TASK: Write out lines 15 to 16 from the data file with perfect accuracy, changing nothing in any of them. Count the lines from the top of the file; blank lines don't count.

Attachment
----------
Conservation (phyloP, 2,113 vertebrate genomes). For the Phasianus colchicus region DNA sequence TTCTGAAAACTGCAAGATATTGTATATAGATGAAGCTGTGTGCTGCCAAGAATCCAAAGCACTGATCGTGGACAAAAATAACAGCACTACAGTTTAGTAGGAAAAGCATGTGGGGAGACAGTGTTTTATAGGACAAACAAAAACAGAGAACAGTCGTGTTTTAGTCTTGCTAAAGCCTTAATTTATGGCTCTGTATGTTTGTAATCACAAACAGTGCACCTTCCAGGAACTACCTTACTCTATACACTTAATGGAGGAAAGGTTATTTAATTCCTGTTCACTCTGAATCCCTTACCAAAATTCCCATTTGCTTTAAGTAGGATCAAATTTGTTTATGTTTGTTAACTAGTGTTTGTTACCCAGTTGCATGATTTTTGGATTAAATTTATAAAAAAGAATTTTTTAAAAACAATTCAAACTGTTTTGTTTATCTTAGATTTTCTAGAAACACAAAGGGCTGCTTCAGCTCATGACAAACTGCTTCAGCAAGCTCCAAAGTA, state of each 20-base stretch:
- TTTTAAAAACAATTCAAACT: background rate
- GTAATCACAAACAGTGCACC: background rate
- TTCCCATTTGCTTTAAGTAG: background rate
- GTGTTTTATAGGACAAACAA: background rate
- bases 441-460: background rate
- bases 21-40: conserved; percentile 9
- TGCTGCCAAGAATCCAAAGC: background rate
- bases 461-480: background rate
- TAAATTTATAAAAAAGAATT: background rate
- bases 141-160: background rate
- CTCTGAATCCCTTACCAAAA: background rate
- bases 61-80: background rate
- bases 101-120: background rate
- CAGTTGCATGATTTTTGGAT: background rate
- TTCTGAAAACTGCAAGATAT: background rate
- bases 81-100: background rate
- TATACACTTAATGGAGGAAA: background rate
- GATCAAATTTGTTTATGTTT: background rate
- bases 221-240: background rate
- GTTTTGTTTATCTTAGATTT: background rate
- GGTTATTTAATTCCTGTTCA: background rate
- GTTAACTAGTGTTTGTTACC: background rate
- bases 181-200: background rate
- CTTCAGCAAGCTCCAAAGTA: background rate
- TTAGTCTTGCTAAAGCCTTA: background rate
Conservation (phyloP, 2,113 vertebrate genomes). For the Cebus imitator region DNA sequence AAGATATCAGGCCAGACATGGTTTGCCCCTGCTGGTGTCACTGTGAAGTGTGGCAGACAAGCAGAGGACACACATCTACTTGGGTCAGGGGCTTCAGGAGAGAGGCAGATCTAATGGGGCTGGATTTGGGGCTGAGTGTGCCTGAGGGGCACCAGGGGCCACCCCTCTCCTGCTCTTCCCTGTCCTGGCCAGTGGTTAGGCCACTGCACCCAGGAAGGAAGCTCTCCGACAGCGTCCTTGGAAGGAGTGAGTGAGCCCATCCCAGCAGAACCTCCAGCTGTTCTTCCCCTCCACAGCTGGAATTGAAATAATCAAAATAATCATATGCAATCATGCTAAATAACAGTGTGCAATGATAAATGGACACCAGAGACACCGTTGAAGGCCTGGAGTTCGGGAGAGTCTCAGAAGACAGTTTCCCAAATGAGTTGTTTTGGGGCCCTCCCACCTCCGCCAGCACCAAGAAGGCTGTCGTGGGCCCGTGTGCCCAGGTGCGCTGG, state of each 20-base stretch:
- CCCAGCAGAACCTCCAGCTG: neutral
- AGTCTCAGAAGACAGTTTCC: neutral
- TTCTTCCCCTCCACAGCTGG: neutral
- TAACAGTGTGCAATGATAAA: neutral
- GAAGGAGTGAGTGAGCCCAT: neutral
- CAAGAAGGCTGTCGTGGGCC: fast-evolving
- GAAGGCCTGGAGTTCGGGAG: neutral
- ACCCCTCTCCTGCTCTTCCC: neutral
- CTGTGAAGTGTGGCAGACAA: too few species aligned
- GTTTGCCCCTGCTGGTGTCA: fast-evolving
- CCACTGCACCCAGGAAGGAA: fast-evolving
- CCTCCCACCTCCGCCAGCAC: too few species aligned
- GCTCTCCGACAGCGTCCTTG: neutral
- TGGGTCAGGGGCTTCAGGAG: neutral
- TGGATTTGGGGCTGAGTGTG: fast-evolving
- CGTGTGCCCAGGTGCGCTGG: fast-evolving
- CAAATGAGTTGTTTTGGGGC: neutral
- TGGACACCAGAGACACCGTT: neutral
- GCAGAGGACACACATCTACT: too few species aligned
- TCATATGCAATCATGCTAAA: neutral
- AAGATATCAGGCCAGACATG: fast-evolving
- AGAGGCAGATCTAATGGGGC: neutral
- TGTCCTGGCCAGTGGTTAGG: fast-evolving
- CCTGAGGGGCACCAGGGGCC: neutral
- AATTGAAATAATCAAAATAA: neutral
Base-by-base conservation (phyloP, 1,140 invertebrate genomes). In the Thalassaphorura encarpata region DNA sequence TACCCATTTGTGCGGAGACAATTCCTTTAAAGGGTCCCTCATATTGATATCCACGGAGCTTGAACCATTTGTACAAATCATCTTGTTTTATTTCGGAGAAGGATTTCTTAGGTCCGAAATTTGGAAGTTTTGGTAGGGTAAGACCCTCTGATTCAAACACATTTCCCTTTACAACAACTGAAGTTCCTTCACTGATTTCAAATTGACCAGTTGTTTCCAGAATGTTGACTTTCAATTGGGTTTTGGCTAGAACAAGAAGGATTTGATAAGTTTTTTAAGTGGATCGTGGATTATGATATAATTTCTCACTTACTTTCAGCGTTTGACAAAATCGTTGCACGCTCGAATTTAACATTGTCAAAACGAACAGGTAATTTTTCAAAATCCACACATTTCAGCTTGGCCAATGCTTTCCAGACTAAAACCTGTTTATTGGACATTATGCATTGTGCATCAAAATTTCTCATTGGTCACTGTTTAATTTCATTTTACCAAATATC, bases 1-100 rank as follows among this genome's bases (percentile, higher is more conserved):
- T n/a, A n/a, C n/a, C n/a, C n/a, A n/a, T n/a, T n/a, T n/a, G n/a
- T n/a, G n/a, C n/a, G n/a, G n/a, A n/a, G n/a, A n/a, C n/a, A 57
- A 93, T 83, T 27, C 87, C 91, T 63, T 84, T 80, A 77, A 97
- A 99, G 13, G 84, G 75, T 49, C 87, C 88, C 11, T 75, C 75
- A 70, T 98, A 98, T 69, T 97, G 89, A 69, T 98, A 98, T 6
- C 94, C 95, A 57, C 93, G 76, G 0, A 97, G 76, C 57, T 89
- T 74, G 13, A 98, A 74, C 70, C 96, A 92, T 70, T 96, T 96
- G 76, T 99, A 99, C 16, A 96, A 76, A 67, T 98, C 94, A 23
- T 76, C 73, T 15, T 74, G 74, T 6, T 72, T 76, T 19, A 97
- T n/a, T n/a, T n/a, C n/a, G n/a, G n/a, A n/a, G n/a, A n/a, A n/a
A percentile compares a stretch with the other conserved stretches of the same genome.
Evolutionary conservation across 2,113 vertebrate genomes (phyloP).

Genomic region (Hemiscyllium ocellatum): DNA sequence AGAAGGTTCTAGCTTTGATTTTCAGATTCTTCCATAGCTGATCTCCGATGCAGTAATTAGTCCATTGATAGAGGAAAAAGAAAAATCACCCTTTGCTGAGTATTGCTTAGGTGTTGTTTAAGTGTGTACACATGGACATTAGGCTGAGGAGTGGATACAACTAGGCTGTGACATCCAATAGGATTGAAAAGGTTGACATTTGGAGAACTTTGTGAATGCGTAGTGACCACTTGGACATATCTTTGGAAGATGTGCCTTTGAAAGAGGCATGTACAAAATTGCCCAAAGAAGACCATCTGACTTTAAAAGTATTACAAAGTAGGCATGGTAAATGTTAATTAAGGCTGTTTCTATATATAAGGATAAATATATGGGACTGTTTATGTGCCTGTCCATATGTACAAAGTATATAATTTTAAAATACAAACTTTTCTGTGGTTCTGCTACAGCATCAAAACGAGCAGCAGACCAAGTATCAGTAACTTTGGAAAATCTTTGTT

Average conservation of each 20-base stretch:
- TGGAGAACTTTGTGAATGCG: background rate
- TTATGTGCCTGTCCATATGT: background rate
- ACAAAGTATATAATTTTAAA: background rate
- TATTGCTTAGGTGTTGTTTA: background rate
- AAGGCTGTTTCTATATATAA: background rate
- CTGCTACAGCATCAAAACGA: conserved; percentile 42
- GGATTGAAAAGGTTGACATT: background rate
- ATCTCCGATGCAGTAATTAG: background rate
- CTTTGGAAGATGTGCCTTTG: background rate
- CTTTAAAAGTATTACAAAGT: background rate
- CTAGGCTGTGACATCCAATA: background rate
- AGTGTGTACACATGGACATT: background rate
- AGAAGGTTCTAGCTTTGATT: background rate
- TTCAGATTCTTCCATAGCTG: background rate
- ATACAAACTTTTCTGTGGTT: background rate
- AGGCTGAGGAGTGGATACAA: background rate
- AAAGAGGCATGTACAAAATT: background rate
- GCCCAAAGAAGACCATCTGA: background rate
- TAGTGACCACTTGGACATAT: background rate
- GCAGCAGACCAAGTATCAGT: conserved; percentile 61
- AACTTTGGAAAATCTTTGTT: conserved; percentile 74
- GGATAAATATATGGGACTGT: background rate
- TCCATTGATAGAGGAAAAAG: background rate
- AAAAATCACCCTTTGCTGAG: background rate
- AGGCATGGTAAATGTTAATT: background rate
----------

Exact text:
- CAGTTGCATGATTTTTGGAT: background rate
- TTCTGAAAACTGCAAGATAT: background rate